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Budding PS4 Emulator Start Showing Progress, Can Run Hundreds Of Games

Something to look forward to: Although still in small steps, PS4 emulation has started to progress more firmly with a recent major update to Spine, a PS4 emulator for Linux. Right now, it can competently run 2D games, and while it looks like running Sony’s exclusive great titles via emulation is still far from being achieved, the prospect for the future is optimistic. Hopefully development can accelerate even more when Spine finally becomes open source.

PS4 emulation is starting to get real. Earlier this month, there was a major new update to the promising closed source project called Spine, a PS4 emulator that runs on Linux and is in private development by Reddit user devofspine.

Although work on the software started a while ago, with a somewhat timid release in June 2019, the project is still in the early stages of development. According to devofspine, going open source now could be risky, with too much hand on the code that could hamper progress. It could “dilute the effort at such an early stage,” the developer says. However, it is planned to open the project to the public in the future.

Still, Spine looks to be very promising, as it comes before the Orbital competing emulator project. According to this Wololo.net article, Spine was tested with around 1,000 games and managed to run around 35% of them, while 40% could only display game intros and 25% did not work at all. Smaller 2D titles, in particular, performed well via emulation. All of this is documented in a compatibility list that accompanies the emulator files.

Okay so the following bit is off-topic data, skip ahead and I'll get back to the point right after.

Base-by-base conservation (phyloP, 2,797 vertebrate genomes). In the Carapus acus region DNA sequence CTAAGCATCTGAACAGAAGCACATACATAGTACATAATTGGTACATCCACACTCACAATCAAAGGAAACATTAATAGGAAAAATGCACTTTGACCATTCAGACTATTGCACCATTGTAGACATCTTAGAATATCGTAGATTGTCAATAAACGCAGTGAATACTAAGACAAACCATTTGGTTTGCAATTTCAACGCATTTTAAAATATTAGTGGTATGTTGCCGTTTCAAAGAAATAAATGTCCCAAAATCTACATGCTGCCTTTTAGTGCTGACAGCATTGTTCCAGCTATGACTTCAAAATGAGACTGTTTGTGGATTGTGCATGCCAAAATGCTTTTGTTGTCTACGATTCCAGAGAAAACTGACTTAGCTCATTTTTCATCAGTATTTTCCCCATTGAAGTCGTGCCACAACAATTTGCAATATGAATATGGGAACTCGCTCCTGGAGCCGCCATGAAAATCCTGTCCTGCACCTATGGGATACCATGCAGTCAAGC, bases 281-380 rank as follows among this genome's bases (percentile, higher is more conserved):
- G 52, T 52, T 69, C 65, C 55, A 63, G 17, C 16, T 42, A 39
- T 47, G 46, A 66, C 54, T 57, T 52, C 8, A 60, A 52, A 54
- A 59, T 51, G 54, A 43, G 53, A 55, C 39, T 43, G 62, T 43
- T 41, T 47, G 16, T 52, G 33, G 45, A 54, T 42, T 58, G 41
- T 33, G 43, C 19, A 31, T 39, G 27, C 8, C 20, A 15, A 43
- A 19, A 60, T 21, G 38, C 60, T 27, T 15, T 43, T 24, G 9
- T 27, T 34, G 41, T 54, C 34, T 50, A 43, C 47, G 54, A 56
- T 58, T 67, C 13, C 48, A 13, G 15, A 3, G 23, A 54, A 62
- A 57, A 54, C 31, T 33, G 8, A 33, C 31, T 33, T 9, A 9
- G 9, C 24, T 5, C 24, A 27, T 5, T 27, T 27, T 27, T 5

In the video above, we can see that the emulation is not perfect, as some text elements end up being distorted or not showing at all. Still, the performance looks decent to consider the game playable, with stable frame rates, precise sprite exposure, and crisp sound.

Spine will certainly need more development time, as it does not yet allow custom configuration of commands and does not have a GUI, but it has surely succeeded in its early stages in becoming another tool for preserving data. games as an art form, as are other emulators that are now perfectly capable of running old-time classics from acclaimed consoles like the SNES, Genesis, PlayStation 1 and 2 and many more .

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